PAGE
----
SneakyPete's Chess Principles

sneakypete
sneakypete
Jun 26, 2010, 5:38 PM |
1

Greetings, fellow Chess-meister's!

I just joined your membership, and I've already been pressed by my fans into submitting my "principles" for online perusal.  I play for "shear recreation" and am no obsessive snob.  I've tutored many players over the years who simply wanted to "play better".  I also learned that I cannot teach someone simply how to play chess - since every player's style is unique to them and often reflective of one's own personality.  (Aggressive players play aggressively, defensive players play defensively, cautious players play cautiously, subtle players play with subtley, and so on.)  Invariably however, I noticed that my would-be challenger/eager student during the course of play would often mutter some statement to the effect of "What do I do now?" or "I don't know what to look for!"  Therefore, the following principles were composed over the course of 30 years to help my would-be challenger answer those aforesaid "frustrating questions" during their course of play and incorporate them into their unique style of play.  I started with 13 principles 30+ years ago and have added only 2 over the course of the years.  Enjoy!

                            SneakyPete's CHESS PRINCIPLES

 

1     During the beginning of the game, the player who controls the center 4 squares of the board usually controls the “opening” game.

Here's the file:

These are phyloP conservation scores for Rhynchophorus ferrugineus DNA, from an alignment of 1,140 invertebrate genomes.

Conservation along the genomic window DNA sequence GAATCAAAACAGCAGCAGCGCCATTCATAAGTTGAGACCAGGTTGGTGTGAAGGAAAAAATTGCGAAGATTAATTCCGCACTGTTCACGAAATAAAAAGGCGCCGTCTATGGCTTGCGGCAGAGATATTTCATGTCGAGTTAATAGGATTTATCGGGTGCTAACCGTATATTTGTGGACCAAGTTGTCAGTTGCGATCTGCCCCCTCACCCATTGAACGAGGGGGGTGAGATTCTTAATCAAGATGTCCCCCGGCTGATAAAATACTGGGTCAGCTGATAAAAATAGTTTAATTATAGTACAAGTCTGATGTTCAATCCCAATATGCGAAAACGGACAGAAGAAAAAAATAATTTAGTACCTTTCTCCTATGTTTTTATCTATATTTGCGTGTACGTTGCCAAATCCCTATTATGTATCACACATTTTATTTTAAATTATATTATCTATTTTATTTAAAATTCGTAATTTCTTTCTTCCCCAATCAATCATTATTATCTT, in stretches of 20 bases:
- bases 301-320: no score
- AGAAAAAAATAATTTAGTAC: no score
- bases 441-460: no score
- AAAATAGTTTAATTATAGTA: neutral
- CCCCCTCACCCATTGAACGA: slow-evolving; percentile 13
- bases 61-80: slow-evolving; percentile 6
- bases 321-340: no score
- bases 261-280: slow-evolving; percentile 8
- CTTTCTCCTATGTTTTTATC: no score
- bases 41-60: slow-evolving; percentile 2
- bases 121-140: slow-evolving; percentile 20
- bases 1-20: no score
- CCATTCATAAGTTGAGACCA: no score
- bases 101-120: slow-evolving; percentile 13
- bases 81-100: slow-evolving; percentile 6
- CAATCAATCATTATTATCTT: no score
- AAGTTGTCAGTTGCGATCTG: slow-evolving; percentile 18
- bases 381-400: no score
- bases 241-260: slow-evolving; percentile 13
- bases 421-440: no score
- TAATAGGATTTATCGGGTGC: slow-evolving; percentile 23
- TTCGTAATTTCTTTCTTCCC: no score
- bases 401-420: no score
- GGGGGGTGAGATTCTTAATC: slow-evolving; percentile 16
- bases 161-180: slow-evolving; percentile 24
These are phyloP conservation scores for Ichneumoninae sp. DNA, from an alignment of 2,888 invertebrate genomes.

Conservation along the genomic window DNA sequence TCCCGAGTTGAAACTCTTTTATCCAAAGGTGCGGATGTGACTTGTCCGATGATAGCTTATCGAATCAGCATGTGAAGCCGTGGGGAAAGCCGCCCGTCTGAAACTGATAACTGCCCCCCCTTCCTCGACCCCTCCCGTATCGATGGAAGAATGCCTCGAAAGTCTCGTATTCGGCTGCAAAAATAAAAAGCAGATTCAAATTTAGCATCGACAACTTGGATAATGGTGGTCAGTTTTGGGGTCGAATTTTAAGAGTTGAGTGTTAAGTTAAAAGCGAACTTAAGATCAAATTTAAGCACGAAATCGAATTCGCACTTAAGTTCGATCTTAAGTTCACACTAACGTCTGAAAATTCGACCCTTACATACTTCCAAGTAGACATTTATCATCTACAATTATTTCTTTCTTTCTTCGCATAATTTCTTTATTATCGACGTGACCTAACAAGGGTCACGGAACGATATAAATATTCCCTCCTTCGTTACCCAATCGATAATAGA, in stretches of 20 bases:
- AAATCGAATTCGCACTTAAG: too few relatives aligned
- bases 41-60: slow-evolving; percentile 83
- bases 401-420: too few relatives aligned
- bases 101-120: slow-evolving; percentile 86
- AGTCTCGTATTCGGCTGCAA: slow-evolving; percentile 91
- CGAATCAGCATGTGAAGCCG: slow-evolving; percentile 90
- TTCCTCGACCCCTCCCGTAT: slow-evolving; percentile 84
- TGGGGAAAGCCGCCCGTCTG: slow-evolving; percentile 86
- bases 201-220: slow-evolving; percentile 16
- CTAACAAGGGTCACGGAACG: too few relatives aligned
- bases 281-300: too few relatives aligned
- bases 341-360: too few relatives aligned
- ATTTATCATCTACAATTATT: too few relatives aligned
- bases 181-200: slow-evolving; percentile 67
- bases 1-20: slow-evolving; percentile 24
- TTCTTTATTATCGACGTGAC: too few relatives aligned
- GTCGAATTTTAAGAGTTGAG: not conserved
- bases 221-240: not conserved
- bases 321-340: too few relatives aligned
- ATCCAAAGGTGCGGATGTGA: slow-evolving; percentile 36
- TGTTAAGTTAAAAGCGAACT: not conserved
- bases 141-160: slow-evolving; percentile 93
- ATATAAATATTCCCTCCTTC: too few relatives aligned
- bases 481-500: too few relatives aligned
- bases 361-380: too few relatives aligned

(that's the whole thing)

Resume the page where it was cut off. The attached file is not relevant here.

2     ROOKS are initially “defensive” pieces.  They belong on "open" or “potentially opening” files.  Early, independent ROOK moves often prove disastrous.

 

3     Two "connected" ROOKS (protecting each other) are stronger than one QUEEN; two “disconnected” ROOKS (not protecting each other) are weaker than one QUEEN.

 

4     The KNIGHT is at its peak power at the beginning of the game but tends to grow weaker as the game progresses.

 

5     The BISHOP is at its weakest at the beginning of the game, but tends to grow more powerful as the game progresses.

 

6     Seek "freedom of movement" of your pieces; a piece that cannot move freely might just as well be a “captured” piece.

 

7     Avoid "pins."  Try to get rid of them as soon as possible.  (Ref #6)

 

8     Try to avoid placing KNIGHTS on the edge of the board (Ref #6); this robs a KNIGHT of 1/2 of its offensive squares.  "A KNIGHT on the rim is dim."

 

9     Try to keep PAWNS "connected" (protecting each other).  "An isolated/doubled PAWN is a dead PAWN."  This principle is absolutely “critical” when it comes to “how” one captures enemy pawns; does the capture render your remaining pawns “disjointed” and/or your opponent’s remaining pawns isolated? 

 

10    Two connected PAWNS can defeat one BISHOP.  Two (even 3!) unconnected PAWNS are weaker than one BISHOP.

 

11    Do not forget to castle!  Guard against premature attacks before your KING is safe.

 

12    Early QUEEN moves often prove disastrous.  Your opponent can always gain time to develop his pieces while he "panics" (attacks) your QUEEN.

 

13    A BISHOP/BISHOP-pair is usually more powerful than either a KNIGHT/KNIGHT-pair or a BISHOP/KNIGHT-pair. Remember that a BISHOP/BISHOP-pair can ‘force’ checkmate whereas a KNIGHT/KNIGHT-pair cannot.

 

14    Always remember that the goal of the game is checkmate.  The goal is not to capture as many pieces as a player can.  (Many players have lost the game because they proved to be too "greedy" and, hence, fallen into a stalemate).

 

15    When the QUEENS are gone, the KINGS are mighty!  Get the KING on the offensive!